There is a special election in the 20th congressional district of New York tonight. I hope the Democrat, Scott Murphy, wins. However, I am also frustrated that Murphy has received nearly $360,000 on Act Blue from around 2,000 donors. Given that Murphy has made it clear that he will attempt to join the Blue Dogs if he wins the election, the progressive small donor world should not have given him a single dime.
We--participants in blog and email list small donor fundraising efforts--have to completely stop raising money for Blue Dogs. We should not give a single cent to any current member of the Blue Dog coalition. We should not give any money at all to any candidate who refuses to rule out joining the Blue Dogs once in Congress. If we hope to improve Democratic behavior in Congress, this break has to be as public and as thorough as possible.
In politics, money speaks a lot louder than either voting or public criticism. We can criticize Blue Dog behavior all we want, but as long as we keep funneling their members millions of dollars every two years in small, online donations, then we will actually be ratifying, not criticizing their behavior. We will be supporting their efforts to push the party to the right, not working to push the party to the left. We will be sending a clear signal of support for their votes, not working to hold them accountable for those votes.
Let's take a quick review of the Blue Dog behavior we are ratifying. The Blue Dog coalition has made it clear that they believe they have veto power over the entire agenda of the Obama administration and the Democratic congressional leadership. After a meeting with President Obama three weeks before the election, the Blue Dogs declared:
"He also recognized that we had the numbers to block or clear" legislation coming from the White House if he is elected.
If they are coasting that they can block or clear whatever legislation they want, the Blue Dogs consider themselves to be in charge of D.C., not Speaker Pelosi or President Obama. Some highlight of their past behavior include being the driving force in the Democratic Party behind the 2005 bankruptcy bill (they voted 32-4 in favor), the 2006 ending of habeus corpus, the 2007 Iraq War blank check, and the 2008 FISA re-write (see here for both). So far in 2009, they only allowed the stimulus package to go through after extracting a pay-go promise from the Obama administration. Last month, they joined with the New Democrats to block foreclosure relief legislation, which Evan Bayh's Blue Dogs in the Senate seem to have killed. And most of them will vote against the budget, too.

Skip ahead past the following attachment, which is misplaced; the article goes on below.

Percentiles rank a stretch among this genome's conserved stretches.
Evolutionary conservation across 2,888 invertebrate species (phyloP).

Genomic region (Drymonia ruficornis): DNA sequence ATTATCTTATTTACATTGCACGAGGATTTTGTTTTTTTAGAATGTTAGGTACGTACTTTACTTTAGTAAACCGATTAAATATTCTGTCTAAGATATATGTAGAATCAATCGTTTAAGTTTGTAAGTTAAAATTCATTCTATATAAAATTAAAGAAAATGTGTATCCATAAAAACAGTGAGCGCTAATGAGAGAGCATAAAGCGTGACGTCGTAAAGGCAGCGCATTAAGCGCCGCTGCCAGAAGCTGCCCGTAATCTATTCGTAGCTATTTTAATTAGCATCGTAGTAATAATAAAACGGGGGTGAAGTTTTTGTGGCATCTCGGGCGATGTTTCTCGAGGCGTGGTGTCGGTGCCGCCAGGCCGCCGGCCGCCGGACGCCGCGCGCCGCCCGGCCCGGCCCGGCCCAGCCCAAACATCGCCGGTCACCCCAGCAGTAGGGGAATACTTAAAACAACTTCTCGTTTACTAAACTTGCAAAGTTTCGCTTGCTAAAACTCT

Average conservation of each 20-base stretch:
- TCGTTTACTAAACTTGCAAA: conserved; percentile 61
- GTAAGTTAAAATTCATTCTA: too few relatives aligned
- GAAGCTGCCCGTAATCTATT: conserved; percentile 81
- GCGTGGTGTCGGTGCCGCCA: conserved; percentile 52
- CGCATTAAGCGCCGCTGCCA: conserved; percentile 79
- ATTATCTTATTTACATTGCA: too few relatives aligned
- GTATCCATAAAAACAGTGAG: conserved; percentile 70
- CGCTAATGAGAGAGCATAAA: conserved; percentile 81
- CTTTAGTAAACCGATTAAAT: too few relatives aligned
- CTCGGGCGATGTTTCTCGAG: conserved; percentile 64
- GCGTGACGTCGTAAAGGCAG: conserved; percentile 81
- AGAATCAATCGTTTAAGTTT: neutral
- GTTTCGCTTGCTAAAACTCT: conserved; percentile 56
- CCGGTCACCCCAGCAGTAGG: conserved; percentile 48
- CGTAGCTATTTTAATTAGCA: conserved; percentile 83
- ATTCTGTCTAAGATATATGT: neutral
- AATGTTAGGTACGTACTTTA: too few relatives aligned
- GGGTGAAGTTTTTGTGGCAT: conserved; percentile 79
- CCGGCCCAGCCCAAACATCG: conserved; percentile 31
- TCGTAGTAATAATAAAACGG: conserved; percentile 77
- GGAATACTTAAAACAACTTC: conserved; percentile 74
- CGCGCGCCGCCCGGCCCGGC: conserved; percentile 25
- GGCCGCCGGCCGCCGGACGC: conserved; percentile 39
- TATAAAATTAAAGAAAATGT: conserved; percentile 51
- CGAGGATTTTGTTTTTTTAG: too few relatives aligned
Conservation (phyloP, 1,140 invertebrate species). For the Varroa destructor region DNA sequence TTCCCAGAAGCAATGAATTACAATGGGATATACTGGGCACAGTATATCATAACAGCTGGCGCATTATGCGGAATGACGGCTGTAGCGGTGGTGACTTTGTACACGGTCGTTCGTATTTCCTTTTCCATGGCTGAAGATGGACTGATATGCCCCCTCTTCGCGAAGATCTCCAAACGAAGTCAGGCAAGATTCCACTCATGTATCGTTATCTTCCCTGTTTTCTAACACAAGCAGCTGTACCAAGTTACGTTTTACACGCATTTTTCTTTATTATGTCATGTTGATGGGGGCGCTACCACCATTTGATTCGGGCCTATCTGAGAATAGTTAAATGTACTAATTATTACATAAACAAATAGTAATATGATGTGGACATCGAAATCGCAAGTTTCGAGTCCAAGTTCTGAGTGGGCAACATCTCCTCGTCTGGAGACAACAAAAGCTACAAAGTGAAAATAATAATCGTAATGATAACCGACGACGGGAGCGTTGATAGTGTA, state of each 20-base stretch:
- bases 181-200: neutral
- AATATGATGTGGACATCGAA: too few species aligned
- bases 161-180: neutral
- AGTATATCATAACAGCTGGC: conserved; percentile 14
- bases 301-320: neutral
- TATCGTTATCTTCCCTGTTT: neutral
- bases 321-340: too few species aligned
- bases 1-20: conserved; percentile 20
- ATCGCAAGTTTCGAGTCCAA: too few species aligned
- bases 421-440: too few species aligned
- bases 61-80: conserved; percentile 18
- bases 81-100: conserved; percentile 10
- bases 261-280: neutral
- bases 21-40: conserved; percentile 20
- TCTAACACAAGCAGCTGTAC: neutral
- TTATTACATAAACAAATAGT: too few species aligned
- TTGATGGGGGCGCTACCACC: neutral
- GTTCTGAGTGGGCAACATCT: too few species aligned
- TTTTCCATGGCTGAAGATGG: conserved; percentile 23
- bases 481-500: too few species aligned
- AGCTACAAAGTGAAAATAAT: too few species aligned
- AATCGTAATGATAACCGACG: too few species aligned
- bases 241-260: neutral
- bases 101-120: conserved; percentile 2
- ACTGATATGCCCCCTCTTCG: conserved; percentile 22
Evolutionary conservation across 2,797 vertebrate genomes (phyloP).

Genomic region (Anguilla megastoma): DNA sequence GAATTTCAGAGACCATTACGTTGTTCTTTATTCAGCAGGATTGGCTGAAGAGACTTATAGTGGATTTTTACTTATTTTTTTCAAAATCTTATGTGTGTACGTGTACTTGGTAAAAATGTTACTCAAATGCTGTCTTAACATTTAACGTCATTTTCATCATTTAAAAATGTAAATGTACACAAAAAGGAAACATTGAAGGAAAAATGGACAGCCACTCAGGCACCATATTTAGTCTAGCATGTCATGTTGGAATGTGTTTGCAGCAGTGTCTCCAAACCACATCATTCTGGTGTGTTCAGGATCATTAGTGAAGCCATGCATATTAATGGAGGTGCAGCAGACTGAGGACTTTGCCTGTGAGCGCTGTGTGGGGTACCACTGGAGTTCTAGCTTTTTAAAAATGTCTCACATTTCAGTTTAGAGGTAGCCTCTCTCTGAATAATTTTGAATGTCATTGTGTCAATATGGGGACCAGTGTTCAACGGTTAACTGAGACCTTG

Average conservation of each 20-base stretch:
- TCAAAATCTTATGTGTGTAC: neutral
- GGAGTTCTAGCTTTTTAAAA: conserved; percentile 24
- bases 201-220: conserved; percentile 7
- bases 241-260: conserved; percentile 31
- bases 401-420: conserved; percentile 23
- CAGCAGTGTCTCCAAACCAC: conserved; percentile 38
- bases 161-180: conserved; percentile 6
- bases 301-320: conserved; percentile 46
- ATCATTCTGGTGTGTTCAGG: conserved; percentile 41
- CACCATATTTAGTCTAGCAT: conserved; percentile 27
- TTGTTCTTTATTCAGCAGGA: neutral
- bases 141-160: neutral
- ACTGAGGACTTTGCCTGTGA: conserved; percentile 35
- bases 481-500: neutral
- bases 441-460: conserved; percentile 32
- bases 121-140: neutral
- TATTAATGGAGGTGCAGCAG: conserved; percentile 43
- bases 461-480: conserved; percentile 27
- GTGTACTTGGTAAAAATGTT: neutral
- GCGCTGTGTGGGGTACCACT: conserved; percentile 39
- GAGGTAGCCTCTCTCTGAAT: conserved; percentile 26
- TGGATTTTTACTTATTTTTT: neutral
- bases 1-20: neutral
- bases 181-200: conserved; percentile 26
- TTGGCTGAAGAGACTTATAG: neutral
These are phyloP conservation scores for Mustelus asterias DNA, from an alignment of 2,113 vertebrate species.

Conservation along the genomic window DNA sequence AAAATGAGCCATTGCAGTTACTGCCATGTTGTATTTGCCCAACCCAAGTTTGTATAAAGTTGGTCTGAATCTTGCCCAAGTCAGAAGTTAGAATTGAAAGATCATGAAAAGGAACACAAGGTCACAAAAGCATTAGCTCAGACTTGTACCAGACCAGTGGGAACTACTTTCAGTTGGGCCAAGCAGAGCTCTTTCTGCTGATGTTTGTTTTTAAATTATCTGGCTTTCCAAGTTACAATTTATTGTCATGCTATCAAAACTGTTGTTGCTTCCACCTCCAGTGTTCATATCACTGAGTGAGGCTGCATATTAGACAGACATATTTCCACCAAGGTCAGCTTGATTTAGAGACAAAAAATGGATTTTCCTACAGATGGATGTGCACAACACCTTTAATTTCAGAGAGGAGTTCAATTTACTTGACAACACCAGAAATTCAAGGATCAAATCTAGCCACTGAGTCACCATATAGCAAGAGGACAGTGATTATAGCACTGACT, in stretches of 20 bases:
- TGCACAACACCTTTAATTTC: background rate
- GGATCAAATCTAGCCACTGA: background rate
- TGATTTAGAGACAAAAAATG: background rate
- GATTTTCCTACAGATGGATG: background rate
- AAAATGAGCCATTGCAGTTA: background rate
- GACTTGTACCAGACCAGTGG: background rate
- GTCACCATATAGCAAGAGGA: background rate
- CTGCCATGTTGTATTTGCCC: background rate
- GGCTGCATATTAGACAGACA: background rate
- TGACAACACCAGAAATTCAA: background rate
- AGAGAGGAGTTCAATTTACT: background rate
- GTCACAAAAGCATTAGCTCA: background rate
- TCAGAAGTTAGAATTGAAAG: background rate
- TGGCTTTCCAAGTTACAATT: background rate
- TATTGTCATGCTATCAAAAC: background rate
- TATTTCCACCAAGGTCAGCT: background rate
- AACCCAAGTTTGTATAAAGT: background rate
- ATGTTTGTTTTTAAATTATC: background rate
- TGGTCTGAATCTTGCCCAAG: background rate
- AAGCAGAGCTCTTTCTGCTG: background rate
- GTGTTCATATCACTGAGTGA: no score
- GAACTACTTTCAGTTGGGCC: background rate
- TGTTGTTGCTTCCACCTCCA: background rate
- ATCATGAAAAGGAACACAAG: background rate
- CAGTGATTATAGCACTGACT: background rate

The Blue Dogs are an overt obstacle to progressive governance. For crying out loud, their entire name comes from feeling "choked blue by the left-wing of the party." In the recent past, they have refused to send money to the DCCC because another member of Congress criticized them on Iraq. They are overtly anti-progressive and anti-left wing. They don't even work to help other members of the party. So, why are we working to help them?
We simply must stop funneling money to the Blue Dog coalition. Given how much we complain about Blue Dogs, this may seem self-evident, but it is not. In the past, I, personally, have helped raise a decent amount of money for Blue Dogs. Two of the fundraising pages that I helped build, Netroots Candidates and Blue Majority, took in about $150,000 for Patrick Murphy, Larry Kissell and Bill Foster, three members of Congress who are either Blue Dogs already, or who will be likely announced as such when the new Blue Dog membership list is made public. So, I am as implicated in sending Blue Dogs money in the past as anyone.
If we keep sending the Blue Dogs millions of dollars in small, online donations every year, then there is no incentive for Blue Dogs to ever change their behavior, or for Democratic candidates to not seek out membership in the Blue Dog coalition. Currently, being a member, or prospective member, of the Blue Dog coalition provides you access to a network of Hill staff, corproate lobbyists and their PACs, large donor fundraisers, and press releases back home to talk about how you aren't like those other, dirty liberal Democrats. If we want to change Democratic behavior in Congress, we have stop adding even more incentives for Democrats to become Blue Dogs. Instead, we must offer strong disincentives for them to become Blue Dogs, such as a significantly reduced access to online, small donor fundraising.
Unfortunately, in Scott Murphy's case, small online donors raised over $300,000 for him even after Murphy had stated he was applying to join the Blue Dogs. That has to stop. Before we raise money for other congressional candidates in 2009-2010, we have to extract promises from those candidates that they won't join either the Blue Dogs (for House candidates) or Evan Bayh's groups (for Senate candidates).
No more money for the Blue Dogs. We can't continue to ratify their efforts to push the Democratic Party to the right. There are plenty of candidates and organizations working to push the party in the opposite direction to whom we small online donors should give our money.